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Upchess. Pieces moves depend on which rank piece is on on 11 by 11 board. (11x11, Cells: 121) [All Comments] [Add Comment or Rating]
George Duke wrote on Sat, Nov 29, 2008 07:24 PM UTC:Good ★★★★
In his book 'Made in Japan' Akio Morito, founder of Sony, held in contempt the North American phrase, ''There's more where that came from.'' No kidding over several paragraphs devoted to it: read the book. Why? Because its principle for waste and extravagance. There is no such idiom in Japanese for it would be repellent. // We could devise hundreds or thousands of Upchess variations and declare them one by one an improvement. Change the size to 12x12 or 10x10. Change the order of progression of each rank (x+1). Pawn enhancements for the larger boards, three-stepping initially. Sensible Mark Leff left off with Upchess (1998) and Chipps. This is only the beginning, because why stay with standard pieces? If you like Upchess, add an Amazon (RNB) and declare her essential for large boards or any other reasoning, and then you have your own CV. Add a row of Pawns that, therefore, initially move like Knights (see sequence). Make them Xiangqi units instead for really neat, blockable interactions. Multiply two by two x 2 x 2 x 2 x 2 x 2 x 2 x 2 for each ''dual'' quirk and there are 512 CVs, plenty enough to go around. Until all is lost.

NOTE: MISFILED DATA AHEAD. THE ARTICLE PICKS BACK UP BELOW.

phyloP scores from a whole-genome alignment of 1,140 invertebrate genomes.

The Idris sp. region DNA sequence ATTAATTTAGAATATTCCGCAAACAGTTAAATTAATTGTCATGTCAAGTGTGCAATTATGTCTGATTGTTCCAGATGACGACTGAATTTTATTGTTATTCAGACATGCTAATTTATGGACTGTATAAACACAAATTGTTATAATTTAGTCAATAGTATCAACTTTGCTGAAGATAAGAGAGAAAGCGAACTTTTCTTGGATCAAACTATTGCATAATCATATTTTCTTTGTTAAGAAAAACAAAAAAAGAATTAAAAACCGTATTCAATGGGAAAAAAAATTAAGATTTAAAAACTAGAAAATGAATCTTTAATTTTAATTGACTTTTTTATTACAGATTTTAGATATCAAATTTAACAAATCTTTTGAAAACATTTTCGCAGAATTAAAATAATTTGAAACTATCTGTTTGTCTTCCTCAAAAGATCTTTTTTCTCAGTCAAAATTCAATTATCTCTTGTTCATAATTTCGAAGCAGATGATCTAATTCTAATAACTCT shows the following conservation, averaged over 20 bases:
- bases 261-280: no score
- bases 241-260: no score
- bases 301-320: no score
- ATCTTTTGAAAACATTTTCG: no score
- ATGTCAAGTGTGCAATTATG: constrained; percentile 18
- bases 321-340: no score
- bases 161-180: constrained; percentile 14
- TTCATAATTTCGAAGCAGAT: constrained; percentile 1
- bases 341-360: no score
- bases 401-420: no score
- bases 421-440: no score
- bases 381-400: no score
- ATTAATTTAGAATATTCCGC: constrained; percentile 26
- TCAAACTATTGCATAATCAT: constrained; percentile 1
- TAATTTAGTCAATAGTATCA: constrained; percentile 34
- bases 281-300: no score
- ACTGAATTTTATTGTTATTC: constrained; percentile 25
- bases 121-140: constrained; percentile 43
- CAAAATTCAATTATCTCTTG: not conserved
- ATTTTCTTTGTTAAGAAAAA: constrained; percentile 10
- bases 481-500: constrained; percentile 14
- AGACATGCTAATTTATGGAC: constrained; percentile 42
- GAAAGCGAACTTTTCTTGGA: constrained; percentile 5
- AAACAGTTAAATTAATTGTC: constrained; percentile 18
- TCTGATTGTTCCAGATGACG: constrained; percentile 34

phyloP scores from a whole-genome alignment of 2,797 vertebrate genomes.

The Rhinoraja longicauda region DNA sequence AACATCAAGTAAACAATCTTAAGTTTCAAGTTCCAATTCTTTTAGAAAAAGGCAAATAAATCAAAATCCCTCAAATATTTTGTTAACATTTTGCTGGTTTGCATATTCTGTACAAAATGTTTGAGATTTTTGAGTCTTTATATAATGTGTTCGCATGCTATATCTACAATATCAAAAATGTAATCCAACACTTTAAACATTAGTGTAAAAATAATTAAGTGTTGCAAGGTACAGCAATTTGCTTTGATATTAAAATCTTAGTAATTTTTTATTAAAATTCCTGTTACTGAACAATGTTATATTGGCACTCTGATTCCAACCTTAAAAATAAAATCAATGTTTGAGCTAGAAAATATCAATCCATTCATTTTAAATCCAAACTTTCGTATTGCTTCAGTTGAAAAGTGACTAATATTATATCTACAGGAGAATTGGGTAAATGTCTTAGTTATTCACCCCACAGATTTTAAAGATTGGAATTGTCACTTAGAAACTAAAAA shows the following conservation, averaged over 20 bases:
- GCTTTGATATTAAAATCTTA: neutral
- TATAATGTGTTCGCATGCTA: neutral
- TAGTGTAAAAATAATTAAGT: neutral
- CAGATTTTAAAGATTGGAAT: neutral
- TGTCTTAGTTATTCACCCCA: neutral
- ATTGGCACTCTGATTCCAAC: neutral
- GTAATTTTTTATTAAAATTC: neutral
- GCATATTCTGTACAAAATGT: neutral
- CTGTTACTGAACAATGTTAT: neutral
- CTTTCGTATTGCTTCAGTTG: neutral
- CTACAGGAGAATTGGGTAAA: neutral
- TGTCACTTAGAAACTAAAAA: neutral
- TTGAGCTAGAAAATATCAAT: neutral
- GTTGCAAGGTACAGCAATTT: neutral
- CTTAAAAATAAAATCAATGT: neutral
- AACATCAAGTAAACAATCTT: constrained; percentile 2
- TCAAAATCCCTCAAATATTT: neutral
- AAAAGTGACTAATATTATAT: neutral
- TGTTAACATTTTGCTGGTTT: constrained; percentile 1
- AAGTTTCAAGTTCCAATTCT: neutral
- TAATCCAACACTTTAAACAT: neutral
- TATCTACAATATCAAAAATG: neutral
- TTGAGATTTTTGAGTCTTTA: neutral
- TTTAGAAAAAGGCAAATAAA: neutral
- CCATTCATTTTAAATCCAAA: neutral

George Duke wrote on Fri, Nov 7, 2008 02:11 AM UTC:
This one has the ''Pawns'' in the first and last. (Reading the follow-up comment, I am getting to Charles Gilman's that have Pawn first and last: northwest Europe. No, Gilman's are only Pawnless.)

George Duke wrote on Wed, Oct 31, 2007 11:25 PM UTC:
The essentially one-piece-type(like Battle Chieftain) moves according to the rank on which it stands. Charosh's 1972 N-Relay permits piece guarded by own Knight to move as Knight. Neto's 2003 Delegating Chess extends that to any friendly piece relaying its power by coverage. Havel's Jester in 1999 moves like the last opponent's piece moved. Betza's Zero-Relay allows multiple occupancy and then ability to move off a square with power of another friendly piece on that same square. And so on with the likes of Chameleon in Ultima/Rococo(1962/2002) capturing according to the victim's method. Well, this one is the minimalist option among the notions. Just follow the sidebar.

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